The opinion of the court was delivered by: Yvette Kane, Chief Judge United States District Court Middle District of Pennsylvania
Pending before the Court is Defendant Robert Gates' "Motion to Dismiss with Prejudice" and supporting brief (Doc. Nos. 41, 42), Plaintiff Dorcas Holmes' brief in opposition (Doc. No. 44), and Defendant's reply brief (Doc. No. 45). For the reasons that follow, the Court will grant Defendant's motion to dismiss.
On November 28, 2008, Plaintiff Dorcas Holmes filed this employment discrimination action against Defendant Robert Gates, Secretary of Defense, as the head of the Defense Logistics Agency, an agency of the Department of Defense. (Doc. No. 1.) On March 27, 2009, Defendant moved for a more definite statement. (Doc. No. 7.) On March 31, 2009, the parties appeared before the Court in a case management conference, at which Plaintiff's counsel agreed to file an amended complaint. The case was stayed by the Court in order to allow Plaintiff to do so. (Doc. No. 10.) On April 16, 2009, Plaintiff filed her amended complaint. (Doc. No. 13.)
On June 4, 2009, Defendant again moved for a more definite statement or, in the alternative, to strike and dismiss. (Doc. No. 24.) On October 19, 2009, finding that Plaintiff failed to meet the pleading requirements set by the Supreme Court in Bell Atlantic Corporation v. Twombly, 550 U.S. 544 (2007), and Ashcroft v. Iqbal, -- U.S. --, 129 S.Ct. 1937 (2009), the Court granted Defendant's motion for a more definite statement and ordered Plaintiff to file an amended complaint. (See Doc. No. 35.)
On October 20, 2009, Plaintiff filed a motion for reconsideration of this Court's order granting Defendant's motion for a more definite statement. (Doc. No. 36.) On October 22, 2009, the Court denied Plaintiff's motion for reconsideration. (Doc. No. 39.)
In responding to the Court's order to file an amended complaint, Plaintiff submitted her second amended complaint on November 1, 2009. (Doc. No. 40.) After review, the Court finds that the body of Plaintiff's second amended complaint includes the exact same text as the first amended complaint, with the exception of three minor changes.*fn1 Specifically, Plaintiff adds the sentence "The actions continue through the present as reflected in Civil Action No. 09-2093" at the end of the fifth paragraph. (See Doc. No. 40 ¶ 5.) In paragraph 6, Plaintiff adds the word "and" between the words "opportunities" and "subjecting." (See Doc. Nos. 13 ¶ 6, 40 ¶ 6.) In paragraph 7, Plaintiff amends by adding lettered headings "a)" through "e)" to the paragraph. (Doc. No. 40 ¶ 7.) Additionally, Plaintiff amends the phrase "otherwise creating a hostile offensive and abusive work environment" in paragraph 7 by adding "through the abusive working conditions, repeated and bogus disciplinary suggested actions, lies and deceit in connection with the foregoing adverse employment actions, and overt and covert acts of racial animus." (Id.)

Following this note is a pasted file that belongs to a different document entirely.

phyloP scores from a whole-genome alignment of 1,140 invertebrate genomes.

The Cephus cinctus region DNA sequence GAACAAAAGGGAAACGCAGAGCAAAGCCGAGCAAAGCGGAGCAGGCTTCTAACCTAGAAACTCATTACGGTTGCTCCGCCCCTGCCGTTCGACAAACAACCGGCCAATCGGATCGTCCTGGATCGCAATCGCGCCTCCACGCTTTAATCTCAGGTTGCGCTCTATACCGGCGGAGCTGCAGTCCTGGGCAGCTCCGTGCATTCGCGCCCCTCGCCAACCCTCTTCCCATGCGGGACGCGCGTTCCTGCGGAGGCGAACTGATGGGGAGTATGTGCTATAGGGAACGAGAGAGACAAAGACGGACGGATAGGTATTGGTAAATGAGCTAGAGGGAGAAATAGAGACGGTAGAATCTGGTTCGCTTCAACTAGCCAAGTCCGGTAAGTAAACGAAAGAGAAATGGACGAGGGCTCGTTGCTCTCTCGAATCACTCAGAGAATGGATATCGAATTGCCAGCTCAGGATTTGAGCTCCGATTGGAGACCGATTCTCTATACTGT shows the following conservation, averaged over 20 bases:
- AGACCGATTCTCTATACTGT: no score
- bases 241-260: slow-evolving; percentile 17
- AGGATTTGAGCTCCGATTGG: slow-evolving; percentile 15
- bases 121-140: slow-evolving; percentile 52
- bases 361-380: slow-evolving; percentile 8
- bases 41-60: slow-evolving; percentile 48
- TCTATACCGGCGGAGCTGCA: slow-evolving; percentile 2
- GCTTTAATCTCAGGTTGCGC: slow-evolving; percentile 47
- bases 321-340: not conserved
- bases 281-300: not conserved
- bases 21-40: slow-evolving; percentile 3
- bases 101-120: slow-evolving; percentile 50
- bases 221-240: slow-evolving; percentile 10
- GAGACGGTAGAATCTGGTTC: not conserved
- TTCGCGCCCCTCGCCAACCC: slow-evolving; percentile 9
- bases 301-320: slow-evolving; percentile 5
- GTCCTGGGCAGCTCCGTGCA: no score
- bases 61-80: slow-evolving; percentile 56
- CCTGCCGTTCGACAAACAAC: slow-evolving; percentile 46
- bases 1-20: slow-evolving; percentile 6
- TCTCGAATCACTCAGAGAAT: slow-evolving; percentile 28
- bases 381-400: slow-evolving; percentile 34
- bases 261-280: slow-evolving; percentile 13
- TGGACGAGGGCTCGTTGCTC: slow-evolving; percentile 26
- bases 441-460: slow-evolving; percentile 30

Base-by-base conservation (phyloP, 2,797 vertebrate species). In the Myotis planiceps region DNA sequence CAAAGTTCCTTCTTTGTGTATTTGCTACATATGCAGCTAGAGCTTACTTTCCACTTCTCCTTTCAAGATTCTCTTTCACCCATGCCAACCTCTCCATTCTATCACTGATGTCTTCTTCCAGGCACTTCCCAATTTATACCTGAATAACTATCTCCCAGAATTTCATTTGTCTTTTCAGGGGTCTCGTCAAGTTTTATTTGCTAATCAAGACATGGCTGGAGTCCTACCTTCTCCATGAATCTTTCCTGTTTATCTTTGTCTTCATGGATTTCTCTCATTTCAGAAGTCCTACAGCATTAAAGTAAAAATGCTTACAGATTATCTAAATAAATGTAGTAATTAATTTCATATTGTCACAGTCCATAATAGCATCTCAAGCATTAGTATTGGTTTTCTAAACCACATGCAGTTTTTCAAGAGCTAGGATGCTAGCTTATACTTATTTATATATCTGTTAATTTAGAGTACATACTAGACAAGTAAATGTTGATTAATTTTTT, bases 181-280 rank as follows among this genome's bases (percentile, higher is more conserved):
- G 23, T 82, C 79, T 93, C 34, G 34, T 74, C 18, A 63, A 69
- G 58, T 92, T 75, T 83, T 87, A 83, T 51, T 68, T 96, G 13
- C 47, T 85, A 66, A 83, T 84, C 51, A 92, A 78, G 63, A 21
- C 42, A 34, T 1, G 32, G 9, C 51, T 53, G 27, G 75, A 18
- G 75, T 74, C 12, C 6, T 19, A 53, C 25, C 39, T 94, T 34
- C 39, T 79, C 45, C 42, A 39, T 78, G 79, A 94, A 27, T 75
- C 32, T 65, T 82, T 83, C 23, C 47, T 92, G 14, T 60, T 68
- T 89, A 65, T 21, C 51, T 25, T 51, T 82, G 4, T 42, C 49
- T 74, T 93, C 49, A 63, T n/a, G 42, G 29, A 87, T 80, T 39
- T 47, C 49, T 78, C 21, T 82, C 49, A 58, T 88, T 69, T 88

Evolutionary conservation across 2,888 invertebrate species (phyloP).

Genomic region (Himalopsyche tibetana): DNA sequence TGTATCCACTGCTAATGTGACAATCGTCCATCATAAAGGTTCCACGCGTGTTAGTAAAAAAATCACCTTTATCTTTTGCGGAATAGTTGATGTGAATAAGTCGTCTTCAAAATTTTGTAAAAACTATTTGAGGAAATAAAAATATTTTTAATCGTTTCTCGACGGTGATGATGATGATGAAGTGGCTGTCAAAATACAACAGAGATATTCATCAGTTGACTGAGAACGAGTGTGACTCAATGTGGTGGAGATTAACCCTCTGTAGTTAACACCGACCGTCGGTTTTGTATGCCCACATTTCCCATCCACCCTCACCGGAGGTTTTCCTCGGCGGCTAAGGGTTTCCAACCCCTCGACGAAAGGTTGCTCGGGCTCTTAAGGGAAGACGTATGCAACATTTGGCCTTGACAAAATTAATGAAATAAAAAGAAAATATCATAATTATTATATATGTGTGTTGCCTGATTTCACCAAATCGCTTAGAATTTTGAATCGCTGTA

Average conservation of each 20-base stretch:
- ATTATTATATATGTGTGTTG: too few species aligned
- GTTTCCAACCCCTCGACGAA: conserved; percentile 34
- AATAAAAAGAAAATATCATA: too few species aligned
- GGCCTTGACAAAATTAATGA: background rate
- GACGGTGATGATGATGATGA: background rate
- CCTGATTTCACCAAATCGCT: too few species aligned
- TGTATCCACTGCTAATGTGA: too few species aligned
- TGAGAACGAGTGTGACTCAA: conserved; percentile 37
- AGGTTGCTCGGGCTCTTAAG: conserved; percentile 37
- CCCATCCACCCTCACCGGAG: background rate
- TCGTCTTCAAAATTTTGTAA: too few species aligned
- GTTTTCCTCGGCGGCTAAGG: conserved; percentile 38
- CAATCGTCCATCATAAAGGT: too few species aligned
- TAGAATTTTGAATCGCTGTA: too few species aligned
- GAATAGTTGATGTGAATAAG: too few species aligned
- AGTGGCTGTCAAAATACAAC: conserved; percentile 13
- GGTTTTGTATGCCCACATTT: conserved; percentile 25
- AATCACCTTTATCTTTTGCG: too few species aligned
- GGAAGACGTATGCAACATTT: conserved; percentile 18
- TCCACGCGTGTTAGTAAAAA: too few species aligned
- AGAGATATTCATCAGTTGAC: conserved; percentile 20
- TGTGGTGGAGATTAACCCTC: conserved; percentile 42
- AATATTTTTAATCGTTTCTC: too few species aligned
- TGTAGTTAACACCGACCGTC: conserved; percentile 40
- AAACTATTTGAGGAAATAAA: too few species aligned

On November 16, 2009, Defendant filed the motion to dismiss which is presently pending before the Court. (Doc. No. 41.)
As this Court recognized in its previous order (Doc. No. 35), under Federal Rule of Civil Procedure 8(a)(2), a pleading must contain a "short and plain statement of the claim showing that the pleader is entitled to relief." Fed. R. Civ. P. 8(a)(2). The pleading standard under Rule 8 "does not require 'detailed factual allegations,' but it demands more than an unadorned, the-defendant-unlawfully-harmed-me accusation." Iqbal, 129 S.Ct. at 1949 (quoting Twombly, 550 U.S. at 555). As the Court in Iqbal explained:
To survive a motion to dismiss, a complaint must contain sufficient factual matter, accepted as true, to "state a claim to relief that is plausible on its face." A claim has facial plausibility when the plaintiff pleads factual content that allows the court to draw the reasonable inference that the defendant is liable for the misconduct alleged. The plausibility standard is not akin to a "probability requirement," but it asks for more than a sheer possibility that a defendant has acted unlawfully. Where a complaint pleads facts that are "merely consistent with" a defendant's liability, it "stops short of the line between possibility and plausibility of 'entitlement to relief.'" 129 S.Ct. at 1949 (internal citations omitted). "This . . . simply calls for enough facts to raise a reasonable expectation that discovery will reveal evidence of the necessary element." Phillips, 515 F.3d at 234 (internal quotations and citations omitted). In establishing a framework for district courts to analyze the sufficiency of a pleading after Iqbal, the Third Circuit has directed district courts to go through a two-part analysis:
First, the factual and legal elements of a claim should be separated. The District Court must accept all of the complaint's well-pleaded facts as true, but may disregard any legal conclusions. Second, a District Court must then determine whether the facts alleged in the complaint are sufficient to show that the plaintiff has a "plausible claim for relief." In other words, a complaint must do more than allege the plaintiff's entitlement to relief. A complaint has to "show" such an entitlement with its facts. . . . This ...